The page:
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Operation Cryptosweep has now been expanded in order to cover over 200 ICOs

The initial coin offering (ICO) sector was somewhat rocky as a whole when it first started to become popular in 2017. There was a lot of money flooding into this sector that had little to no regulations or oversight in place.

Operation Cryptosweep has now been expanded in order to cover over 200 ICOs August 30, 2018Leave a comment

The initial coin offering (ICO) sector was somewhat rocky as a whole when it first started to become popular in 2017. There was a lot of money flooding into this sector that had little to no regulations or oversight in place.

The authorities across the world had largely been caught off-guard at this sudden explosion in growth. A lot of investors were putting money into projects that they did not know much about and this led to a large increase in the number of fraudulent token sales.

It was the perfect mix for these fraudsters as the authorities were unlikely to catch them and there was a lot of money up for grabs. Thankfully, this situation has massively improved as authorities have developed guidelines and regulations for ICOs.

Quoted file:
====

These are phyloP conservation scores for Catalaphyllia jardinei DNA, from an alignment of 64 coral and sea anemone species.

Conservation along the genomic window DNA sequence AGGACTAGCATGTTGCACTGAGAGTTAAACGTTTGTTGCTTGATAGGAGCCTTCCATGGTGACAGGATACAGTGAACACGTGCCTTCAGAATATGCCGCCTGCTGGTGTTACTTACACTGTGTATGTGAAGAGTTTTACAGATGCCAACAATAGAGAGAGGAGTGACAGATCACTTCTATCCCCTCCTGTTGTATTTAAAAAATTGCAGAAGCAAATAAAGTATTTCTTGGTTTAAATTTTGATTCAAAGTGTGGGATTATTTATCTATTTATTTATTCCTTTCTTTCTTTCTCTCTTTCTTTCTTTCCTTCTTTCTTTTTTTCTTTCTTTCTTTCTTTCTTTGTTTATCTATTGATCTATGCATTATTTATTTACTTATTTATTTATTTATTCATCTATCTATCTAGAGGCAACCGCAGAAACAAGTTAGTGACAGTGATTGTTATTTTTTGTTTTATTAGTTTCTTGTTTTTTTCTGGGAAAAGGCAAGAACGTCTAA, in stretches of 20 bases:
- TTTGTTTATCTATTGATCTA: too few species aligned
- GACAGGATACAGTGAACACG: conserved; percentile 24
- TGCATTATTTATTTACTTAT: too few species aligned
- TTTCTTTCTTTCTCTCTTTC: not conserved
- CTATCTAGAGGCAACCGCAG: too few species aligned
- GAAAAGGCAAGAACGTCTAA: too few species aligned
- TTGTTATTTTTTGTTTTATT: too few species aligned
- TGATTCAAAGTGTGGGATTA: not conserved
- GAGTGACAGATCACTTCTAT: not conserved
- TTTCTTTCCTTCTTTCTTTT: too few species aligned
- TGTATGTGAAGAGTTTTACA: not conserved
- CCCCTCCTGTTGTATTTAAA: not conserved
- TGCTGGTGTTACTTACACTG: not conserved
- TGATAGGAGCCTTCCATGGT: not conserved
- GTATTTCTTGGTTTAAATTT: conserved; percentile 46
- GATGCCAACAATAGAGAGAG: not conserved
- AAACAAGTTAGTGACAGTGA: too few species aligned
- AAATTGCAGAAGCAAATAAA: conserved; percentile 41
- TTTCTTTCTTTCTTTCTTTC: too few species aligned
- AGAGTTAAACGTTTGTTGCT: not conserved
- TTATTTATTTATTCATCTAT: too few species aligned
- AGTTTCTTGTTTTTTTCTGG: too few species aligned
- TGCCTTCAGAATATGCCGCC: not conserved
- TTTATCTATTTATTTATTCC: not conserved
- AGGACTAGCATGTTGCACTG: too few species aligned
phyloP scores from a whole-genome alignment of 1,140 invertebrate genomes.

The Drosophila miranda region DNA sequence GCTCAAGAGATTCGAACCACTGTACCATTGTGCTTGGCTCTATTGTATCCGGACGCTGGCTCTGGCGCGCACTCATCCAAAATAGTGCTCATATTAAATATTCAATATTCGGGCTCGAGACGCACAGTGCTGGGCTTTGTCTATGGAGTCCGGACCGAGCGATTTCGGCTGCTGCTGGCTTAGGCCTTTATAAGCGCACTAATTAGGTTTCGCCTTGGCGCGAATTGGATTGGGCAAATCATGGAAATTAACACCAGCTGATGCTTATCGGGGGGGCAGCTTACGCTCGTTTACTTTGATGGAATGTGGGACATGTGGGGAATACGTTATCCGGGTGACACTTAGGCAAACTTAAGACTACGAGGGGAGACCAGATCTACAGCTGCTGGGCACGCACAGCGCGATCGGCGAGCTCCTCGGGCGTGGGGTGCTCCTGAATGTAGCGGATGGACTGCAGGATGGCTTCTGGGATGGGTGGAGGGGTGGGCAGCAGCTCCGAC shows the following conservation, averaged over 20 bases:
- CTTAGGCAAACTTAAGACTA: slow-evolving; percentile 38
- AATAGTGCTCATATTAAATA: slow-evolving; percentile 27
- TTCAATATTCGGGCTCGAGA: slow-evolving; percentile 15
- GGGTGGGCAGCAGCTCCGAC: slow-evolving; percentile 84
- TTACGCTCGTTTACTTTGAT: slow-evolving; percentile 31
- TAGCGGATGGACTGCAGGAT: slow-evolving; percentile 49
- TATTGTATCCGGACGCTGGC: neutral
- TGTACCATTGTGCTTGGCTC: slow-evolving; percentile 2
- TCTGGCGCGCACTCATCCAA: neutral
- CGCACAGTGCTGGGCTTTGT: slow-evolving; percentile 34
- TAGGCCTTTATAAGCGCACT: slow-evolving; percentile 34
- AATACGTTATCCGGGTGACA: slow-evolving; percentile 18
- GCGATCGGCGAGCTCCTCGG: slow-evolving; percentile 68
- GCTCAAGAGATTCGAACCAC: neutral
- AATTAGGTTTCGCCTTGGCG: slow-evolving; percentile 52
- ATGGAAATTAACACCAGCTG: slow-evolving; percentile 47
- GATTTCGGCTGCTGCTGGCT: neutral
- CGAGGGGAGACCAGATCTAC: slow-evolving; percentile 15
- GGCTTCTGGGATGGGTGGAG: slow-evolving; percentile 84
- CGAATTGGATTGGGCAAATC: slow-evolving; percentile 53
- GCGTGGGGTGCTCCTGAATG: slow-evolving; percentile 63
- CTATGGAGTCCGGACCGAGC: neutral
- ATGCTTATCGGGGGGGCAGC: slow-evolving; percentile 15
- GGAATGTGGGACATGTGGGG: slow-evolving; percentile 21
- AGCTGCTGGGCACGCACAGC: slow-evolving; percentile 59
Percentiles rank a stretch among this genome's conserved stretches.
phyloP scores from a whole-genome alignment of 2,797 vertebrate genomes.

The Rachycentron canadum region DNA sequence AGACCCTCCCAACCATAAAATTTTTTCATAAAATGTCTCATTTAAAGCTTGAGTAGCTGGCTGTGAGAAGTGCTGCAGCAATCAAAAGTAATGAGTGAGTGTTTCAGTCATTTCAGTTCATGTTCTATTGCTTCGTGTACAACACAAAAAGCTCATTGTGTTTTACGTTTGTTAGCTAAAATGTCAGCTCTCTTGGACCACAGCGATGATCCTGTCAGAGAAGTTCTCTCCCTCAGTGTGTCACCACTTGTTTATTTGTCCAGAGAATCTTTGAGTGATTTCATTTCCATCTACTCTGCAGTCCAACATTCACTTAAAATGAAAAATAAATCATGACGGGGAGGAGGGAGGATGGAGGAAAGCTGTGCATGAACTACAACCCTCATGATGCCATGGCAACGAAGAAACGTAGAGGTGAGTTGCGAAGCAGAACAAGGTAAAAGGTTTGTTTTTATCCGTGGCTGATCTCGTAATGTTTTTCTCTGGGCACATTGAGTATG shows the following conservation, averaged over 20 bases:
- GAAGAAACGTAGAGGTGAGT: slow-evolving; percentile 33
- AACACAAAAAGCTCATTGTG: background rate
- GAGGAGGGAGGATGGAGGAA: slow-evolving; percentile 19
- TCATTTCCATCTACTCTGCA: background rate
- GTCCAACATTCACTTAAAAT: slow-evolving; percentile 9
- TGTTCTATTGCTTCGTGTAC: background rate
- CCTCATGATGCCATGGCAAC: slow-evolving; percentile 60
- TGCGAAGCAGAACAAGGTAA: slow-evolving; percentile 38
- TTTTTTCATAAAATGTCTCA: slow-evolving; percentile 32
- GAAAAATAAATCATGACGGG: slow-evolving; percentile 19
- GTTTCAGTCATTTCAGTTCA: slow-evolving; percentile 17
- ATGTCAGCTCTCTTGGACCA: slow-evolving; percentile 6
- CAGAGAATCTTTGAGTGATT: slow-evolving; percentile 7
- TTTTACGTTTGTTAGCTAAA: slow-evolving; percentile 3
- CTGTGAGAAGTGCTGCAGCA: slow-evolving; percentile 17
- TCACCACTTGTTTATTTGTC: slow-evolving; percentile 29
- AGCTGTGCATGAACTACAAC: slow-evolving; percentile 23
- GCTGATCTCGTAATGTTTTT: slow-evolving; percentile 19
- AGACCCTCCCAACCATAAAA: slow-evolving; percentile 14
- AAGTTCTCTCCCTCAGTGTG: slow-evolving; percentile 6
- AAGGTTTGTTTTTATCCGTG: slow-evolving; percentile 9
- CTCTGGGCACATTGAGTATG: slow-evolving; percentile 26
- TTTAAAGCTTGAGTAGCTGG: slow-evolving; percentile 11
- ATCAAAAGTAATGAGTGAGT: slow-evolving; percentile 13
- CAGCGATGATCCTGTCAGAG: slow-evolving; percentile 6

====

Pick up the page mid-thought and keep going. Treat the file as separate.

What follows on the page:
One of the chief operations in the United States and Canada when it came to spotting fraudulent ICOs was Operation Cryptosweep. They have now expanded their focus to more than 200 different token sales

What are the details about this latest expansion?

The North American Securities Administrators Association (NASAA) has been a key member of this group and to date since May they have increased their investigation from 70 offerings, all of the way up to 200 offerings. With more than $18 billion having been raised to date through ICOs, this operation could put a serious dent in this number growing significantly in the United States.

Through the course of their investigations, they have realised that there is in fact a whole lot more offerings that are not being compliant with the various rules and regulations than they previously believed.

This requires action and they are committed to opening investigations upon each of the offerings they have identified to date. While some of these might be outright scams, a lot of them might not be following the appropriate securities laws.

There has been an ongoing debate in the sector as to whether certain tokens are to be classified as being a utility token or as a security. The authorities generally say that all tokens are securities, whereas most offerings seem to believe that their tokens are utility tokens.

As a result, if the tokens do not follow securities laws, they will not be compliant with the relevant securities laws.

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